Another bike trail that caught my fancy recently was Le P'tit Train de Nord path, which starts in the town of St. Jerome, about 35 minutes by car outside of Montreal. This old train line turned bike path (and in winter, cross-country ski and snowmobiling trail) is referred to as a linear park, and stretches 143 miles past villages, lakes, and forests. The tourism board provides a booking service that includes bike rentals, baggage transportation, and accommodations....read more»
Don't ask me how this happened, but apparently a sleeping passenger was left behind on a United Express flight for more than three hours after the plane had landed. According to Ben Mutzabaugh at USA Today, the flight landed a bit after midnight, and the woman remained aboard in peaceful slumber until a cleaning crew came onboard around 4:00 a.m.
Must have been quite a surprise for the cleaning crew, huh?
Aside from the weirdness of the story, there's a legitimate safety issue here as well. Why wasn't the plane properly cleared before crew left for the night? What if this person wasn't sleeping, but hiding? I'm not an alarmist by any stretch, but it seems rather sketchy that someone could dodge the crew and then have the plane to his or herself. Fortunately that wasn't the case here.
But for United, the incident is yet another embarrassing gaffe. In fact, this isn't even the first time United abandoned a passenger this year....read more»
USA Today reports that in addition to terrorist watchlists and no-fly lists, the government is tracking airport threats of another kind: Frustrated (but otherwise harmless) passengers. Or, more specifically, frustrated travelers who let their emotions get the better of them.
"The Transportation Security Administration (TSA) says it is keeping records of people who make its screeners feel threatened as part of an effort to prevent workplace violence," writes Thomas Frank, meaning "airline passengers who get frustrated and kick a wall, throw a suitcase or make a pithy comment to a screener could find themselves [on the] little-known Homeland Security database."
Now, the list is small, meaning two things: Incidents like this are rare, and incidents bad enough to warrant placement on the list are even more so. The list presently consists of roughly 240 incidents, some 30 of which involve attacks against TSA officials. So, what gets you on the list? Anything from verbal threats to physical bullying, pulling a weapon, or intentionally scaring TSA employees by punching or kicking things.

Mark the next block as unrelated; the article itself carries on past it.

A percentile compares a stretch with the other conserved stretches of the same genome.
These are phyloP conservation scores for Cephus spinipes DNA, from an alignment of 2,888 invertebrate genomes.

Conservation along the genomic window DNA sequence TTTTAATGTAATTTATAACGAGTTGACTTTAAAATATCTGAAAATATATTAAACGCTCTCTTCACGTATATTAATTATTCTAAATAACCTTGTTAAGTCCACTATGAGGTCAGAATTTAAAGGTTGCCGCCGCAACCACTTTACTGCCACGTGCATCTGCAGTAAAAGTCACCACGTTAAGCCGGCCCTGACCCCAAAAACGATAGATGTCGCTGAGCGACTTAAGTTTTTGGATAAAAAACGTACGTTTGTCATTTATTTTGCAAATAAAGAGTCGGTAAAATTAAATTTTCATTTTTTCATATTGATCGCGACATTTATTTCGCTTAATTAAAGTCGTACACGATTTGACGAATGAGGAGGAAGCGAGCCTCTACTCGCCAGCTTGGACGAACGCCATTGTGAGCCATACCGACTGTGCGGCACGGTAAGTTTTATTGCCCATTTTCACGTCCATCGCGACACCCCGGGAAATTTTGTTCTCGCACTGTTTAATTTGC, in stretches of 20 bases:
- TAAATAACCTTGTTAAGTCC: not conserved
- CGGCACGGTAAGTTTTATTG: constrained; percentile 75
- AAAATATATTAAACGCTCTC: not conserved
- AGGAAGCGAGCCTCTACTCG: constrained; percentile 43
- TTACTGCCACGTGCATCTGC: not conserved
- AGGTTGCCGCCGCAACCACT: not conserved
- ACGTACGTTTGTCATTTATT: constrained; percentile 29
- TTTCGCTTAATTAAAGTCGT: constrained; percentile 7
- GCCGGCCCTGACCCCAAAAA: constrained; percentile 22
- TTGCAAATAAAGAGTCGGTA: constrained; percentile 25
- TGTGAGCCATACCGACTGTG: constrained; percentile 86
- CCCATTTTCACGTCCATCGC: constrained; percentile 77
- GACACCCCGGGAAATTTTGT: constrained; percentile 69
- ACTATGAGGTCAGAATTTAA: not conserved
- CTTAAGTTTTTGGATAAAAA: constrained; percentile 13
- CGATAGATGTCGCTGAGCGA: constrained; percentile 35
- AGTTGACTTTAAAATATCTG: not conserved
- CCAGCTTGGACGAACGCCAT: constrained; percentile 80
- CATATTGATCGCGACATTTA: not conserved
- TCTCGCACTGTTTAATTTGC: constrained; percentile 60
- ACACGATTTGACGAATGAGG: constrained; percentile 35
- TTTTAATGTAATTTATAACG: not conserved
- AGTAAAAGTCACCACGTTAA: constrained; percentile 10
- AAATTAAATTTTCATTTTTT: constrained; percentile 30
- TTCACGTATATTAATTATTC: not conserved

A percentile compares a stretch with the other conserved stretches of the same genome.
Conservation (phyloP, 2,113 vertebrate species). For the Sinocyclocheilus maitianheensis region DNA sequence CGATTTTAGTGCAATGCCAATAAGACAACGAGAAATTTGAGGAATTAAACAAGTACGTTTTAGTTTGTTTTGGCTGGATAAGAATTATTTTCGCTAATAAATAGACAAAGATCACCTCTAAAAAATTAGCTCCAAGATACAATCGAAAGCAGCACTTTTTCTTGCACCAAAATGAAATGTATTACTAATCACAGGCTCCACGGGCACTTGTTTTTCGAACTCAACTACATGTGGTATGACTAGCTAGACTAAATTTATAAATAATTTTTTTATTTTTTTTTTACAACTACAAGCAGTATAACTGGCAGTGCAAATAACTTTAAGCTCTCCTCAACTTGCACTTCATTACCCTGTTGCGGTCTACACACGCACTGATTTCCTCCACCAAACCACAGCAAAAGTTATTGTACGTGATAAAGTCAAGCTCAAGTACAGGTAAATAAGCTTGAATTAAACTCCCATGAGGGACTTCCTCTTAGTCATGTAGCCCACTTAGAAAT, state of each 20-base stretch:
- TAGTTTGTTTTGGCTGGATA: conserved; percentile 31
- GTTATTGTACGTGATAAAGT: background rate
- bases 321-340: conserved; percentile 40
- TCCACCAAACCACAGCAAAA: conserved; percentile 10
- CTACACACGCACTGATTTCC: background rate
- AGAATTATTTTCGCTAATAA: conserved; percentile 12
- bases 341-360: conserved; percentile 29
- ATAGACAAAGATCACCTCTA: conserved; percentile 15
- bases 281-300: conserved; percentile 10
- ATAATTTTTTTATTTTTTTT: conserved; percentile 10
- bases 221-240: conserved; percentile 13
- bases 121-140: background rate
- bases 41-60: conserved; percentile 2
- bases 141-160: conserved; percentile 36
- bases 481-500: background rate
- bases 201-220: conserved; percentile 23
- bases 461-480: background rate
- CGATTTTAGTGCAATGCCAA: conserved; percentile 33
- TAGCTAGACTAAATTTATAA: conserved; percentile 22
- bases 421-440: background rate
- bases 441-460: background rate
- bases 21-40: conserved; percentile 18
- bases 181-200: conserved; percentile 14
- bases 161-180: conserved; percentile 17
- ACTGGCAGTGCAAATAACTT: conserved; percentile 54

Still, the potential privacy violations have people concerned. According to USA Today, "A TSA document published in February says database information can be given to government agencies and to airports, airlines and rail and bus systems in cases involving their workers or job applicants." American Civil Liberties Union lawyer Michael German told USA Today, "there's a potential for the misuse of information or the mischaracterization of harmless events as potential threats."...read more»
AAA is out with its annual summer travel forecast, and one word comes to mind: Busy.
First, let's start with Memorial Day, which is just a few days away. AAA says "the number of Americans traveling on vacation this Memorial Day holiday weekend will increase 5.4 percent from 2009 with approximately 32.1 million travelers taking a trip away from home. Last year, 30.5 million Americans traveled during the same period."
Of those 32 million, 28 million will be traveling by road. Memorial Day is always a big driving holiday, as folks head off for that first weekend at the beach or in the mountains. Gasoline isn't expected to top $3.00 nationally, which is good, but prices are roughly $0.30 higher than last year.
AAA says the rocky economy and uncertainty over the gulf oil spill could affect travel for some, but overall travel trends should be positive.
For the summer as a whole, AAA is forecasting an increase in international travel compared to last year. "AAA expects 25.1 million Americans will be travelling internationally this summer, an increase of 2.6 percent over the 24.5 million who were estimated to have traveled overseas last summer."...read more»
USA Today's Dan Reed reports that fuel surcharges on flights to Europe are on the rise, and have already increased more than $100 on average compared to last summer. Reed notes that these surcharges are on top of airfares that, in some cases, are double what travelers paid last summer.
"A passenger can pay a $182 fuel surcharge to go from Dallas/Fort Worth to Dublin and back," Reed writes, "compared with just $14 last year before oil prices climbed." He also notes a $320 surcharge between Los Angeles and Paris, compared to $224 last year.
Of course, there is also the matter of $10 to $30 "peak travel" surcharges implemented by several carriers for most of the summer.
Reed explains that fuel prices have been on the rise, after hitting relatively low levels last spring and summer. "Airlines began imposing fuel charges on international routes two years ago when oil prices surged. They tapered off as oil prices sank at the end of 2008 amid the global financial collapse. But prices hit an 18-month high of $87.15 a barrel three weeks ago." Prices have come down a bit since, but the overall trend still stands.
But fuel prices are only part of the equation....read more»